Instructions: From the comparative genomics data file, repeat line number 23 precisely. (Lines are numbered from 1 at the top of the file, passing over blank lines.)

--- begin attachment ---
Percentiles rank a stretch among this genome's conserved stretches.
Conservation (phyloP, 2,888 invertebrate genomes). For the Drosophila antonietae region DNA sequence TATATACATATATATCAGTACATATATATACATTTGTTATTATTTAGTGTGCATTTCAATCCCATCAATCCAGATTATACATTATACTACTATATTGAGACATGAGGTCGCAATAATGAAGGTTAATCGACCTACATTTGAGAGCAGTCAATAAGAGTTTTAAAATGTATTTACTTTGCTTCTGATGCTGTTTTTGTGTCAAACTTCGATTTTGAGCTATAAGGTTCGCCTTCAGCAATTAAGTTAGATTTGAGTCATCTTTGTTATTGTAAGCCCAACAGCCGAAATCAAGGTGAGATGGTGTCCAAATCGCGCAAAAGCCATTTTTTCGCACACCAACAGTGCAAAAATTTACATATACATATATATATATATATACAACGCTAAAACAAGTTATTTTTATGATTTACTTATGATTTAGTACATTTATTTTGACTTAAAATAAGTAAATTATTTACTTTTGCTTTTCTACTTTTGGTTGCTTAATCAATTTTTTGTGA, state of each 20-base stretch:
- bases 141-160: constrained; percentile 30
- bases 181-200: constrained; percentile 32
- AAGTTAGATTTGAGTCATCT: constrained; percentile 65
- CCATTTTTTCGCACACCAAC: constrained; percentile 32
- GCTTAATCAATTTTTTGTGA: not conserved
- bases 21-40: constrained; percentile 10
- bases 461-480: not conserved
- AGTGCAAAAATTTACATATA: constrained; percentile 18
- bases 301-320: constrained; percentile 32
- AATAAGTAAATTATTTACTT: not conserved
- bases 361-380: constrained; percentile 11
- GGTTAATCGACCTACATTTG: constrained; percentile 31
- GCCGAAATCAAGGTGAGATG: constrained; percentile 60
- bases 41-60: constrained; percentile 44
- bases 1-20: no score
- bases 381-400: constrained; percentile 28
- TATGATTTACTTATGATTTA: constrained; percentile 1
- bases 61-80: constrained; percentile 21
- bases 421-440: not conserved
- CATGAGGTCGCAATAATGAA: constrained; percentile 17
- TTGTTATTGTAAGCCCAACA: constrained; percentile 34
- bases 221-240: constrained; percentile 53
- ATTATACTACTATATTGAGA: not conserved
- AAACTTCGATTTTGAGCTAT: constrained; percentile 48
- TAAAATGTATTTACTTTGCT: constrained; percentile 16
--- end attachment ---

- TTGTTATTGTAAGCCCAACA: constrained; percentile 34